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Microbial activity and community composition in saline and non-saline soils exposed to multiple drying and rewetting events

Plant and Soil
Publication Date
  • Drying And Rewetting
  • Phospholipid Fatty Acid Analysis
  • Respiration
  • Salinity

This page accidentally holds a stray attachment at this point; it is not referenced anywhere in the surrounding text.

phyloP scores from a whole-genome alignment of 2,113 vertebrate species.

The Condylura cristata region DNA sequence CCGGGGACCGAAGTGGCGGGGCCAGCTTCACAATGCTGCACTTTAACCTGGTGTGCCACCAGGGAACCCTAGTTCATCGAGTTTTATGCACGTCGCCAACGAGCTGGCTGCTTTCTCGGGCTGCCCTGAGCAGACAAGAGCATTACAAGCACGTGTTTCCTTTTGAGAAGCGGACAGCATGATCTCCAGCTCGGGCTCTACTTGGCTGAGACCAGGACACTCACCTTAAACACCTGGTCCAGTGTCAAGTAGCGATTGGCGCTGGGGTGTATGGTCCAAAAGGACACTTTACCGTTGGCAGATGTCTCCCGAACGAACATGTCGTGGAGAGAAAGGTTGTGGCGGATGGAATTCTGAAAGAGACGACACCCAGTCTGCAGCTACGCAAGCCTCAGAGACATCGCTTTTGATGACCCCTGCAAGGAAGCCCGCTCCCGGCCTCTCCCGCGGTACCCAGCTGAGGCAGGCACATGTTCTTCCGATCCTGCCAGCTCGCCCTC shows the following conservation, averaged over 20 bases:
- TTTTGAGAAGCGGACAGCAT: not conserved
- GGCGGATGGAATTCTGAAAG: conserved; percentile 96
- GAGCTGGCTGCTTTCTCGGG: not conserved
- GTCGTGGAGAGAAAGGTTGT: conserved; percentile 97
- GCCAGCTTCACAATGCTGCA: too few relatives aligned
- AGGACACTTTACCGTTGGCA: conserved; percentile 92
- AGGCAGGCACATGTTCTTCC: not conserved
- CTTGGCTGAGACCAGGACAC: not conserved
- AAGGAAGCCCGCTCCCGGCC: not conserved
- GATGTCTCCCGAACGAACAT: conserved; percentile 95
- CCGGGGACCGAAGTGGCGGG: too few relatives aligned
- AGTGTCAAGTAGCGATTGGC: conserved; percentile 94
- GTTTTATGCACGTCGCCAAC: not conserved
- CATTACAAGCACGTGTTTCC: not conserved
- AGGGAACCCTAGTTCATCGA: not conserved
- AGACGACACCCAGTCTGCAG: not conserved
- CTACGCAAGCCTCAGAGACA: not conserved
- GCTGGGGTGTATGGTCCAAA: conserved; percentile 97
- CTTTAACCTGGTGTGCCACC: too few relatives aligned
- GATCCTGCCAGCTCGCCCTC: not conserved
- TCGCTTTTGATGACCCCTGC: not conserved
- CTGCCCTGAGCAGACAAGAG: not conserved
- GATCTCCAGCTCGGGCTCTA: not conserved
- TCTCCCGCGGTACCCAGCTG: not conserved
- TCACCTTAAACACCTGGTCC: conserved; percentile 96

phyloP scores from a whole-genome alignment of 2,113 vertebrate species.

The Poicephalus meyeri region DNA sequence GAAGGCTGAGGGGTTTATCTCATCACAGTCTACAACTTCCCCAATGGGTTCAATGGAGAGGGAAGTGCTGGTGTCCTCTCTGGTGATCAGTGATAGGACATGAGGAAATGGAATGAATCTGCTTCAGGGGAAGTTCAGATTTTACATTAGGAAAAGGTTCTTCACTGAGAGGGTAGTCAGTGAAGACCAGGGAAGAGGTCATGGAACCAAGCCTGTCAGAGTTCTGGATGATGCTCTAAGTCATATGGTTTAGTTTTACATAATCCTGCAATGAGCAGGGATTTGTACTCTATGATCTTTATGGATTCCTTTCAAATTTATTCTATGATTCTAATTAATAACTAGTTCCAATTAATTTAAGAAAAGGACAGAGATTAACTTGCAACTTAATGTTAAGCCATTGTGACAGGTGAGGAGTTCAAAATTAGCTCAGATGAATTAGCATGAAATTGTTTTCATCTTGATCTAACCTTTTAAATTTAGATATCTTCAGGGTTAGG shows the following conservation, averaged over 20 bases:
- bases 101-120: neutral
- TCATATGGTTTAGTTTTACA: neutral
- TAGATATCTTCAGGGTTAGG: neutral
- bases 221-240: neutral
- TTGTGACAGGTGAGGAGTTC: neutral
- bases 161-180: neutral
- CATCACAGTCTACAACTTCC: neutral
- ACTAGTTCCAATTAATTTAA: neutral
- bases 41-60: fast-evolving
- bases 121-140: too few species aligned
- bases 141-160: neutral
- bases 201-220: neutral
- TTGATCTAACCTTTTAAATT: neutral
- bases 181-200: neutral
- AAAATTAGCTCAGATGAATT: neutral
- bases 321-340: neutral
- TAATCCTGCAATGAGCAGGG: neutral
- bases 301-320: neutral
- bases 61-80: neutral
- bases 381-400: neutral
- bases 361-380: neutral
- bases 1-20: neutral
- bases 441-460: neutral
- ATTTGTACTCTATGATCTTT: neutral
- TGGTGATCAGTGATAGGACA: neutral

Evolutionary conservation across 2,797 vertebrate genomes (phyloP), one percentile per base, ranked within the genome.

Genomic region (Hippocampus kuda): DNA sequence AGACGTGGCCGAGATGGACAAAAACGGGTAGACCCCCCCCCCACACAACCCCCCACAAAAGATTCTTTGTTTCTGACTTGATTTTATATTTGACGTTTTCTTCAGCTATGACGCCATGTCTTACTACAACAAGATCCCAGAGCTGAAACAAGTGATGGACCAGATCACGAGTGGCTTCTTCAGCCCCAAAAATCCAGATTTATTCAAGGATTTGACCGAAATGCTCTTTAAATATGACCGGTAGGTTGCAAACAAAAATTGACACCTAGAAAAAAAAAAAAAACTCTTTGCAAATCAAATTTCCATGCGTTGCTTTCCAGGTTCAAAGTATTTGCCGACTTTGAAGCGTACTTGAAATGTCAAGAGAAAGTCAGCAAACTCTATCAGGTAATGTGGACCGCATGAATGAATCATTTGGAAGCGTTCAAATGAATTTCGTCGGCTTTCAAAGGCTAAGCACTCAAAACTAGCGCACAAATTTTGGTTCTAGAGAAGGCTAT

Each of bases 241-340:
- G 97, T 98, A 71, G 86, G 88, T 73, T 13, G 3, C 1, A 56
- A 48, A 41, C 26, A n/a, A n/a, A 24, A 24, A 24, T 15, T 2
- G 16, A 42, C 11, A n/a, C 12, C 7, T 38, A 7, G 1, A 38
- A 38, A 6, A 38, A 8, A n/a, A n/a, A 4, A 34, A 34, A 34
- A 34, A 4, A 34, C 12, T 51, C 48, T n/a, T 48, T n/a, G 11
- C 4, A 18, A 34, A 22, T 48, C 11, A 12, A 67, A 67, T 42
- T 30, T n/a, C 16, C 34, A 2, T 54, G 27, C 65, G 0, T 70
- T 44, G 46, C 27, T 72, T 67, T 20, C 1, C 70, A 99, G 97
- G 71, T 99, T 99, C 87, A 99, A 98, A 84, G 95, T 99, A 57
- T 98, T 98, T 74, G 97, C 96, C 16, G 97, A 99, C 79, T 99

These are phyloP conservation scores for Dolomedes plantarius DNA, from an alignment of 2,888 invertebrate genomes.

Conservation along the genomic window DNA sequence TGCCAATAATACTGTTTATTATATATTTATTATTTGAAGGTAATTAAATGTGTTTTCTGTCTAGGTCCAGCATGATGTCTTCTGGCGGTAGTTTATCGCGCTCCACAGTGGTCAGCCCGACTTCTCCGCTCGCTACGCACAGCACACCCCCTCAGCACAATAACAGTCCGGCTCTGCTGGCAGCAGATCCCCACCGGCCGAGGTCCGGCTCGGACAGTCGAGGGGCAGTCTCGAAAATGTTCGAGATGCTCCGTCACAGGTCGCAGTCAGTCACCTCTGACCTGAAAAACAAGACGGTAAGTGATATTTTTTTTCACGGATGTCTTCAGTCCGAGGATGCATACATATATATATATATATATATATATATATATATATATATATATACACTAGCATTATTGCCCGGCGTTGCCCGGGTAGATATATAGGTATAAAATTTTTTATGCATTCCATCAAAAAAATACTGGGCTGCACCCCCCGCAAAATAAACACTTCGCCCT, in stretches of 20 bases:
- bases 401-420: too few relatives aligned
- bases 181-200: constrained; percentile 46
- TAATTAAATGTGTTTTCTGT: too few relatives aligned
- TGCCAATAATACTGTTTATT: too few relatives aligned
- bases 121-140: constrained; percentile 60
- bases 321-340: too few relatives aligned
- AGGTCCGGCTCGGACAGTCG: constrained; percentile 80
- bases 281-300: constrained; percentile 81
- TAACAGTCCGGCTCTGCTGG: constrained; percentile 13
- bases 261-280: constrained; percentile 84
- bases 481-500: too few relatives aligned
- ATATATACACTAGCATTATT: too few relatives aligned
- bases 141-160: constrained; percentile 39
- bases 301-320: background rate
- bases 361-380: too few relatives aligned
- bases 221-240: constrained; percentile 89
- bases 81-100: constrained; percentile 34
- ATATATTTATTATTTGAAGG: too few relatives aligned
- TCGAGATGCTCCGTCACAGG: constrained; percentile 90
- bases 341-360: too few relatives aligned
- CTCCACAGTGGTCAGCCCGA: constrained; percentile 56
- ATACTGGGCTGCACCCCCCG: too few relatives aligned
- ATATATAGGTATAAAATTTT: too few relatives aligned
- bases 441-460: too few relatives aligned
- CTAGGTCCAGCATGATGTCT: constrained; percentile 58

The effects of drying and rewetting (DRW) have been studied extensively in non-saline soils, but little is known about the impact of DRW in saline soils. An incubation experiment was conducted to determine the impact of 1-3 drying and re-wetting events on soil microbial activity and community composition at different levels of electrical conductivity in the saturated soil extract (ECe) (ECe 0.7, 9.3, 17.6 dS m(-1)). A non-saline sandy loam was amended with NaCl to achieve the three EC levels 21 days prior to the first DRW; wheat straw was added 7 days prior to the first DRW. Each DRW event consisted of 1 week drying and 1 week moist (50% of water holding capacity, WHC). After the last DRW, the soils were maintained moist until the end of the incubation period (63 days after addition of the wheat straw). A control was kept moist (50% of WHC) throughout the incubation period. Respiration rates on the day after rewetting were similar after the first and the second DRW, but significantly lower after the third DRW. After the first and second DRW, respiration rates were lower at EC17.6 compared to the lower EC levels, whereas salinity had little effect on respiration rates after the third DRW or at the end of the experiment when respiration rates were low. Compared to the continuously moist treatment, respiration rates were about 50% higher on day 15 (d15) and d29. On d44, respiration rates were about 50% higher at EC9.7 than at the other two EC levels. Cumulative respiration was increased by DRW only in the treatment with one DRW and only at the two lower EC levels. Salinity affected microbial biomass and community composition in the moist soils but not in the DRW treatments. At all EC levels and all sampling dates, the community composition in the continuously moist treatment differed from that in the DRW treatments, but there were no differences among the DRW treatments. Microbes in moderately saline soils may be able to utilise substrates released after multiple DRW events better than microbes in non-saline soil. However, at high EC (EC17.6), the low osmotic potential reduced microbial activity to such an extent that the microbes were not able to utilise substrate released after rewetting of dry soil.

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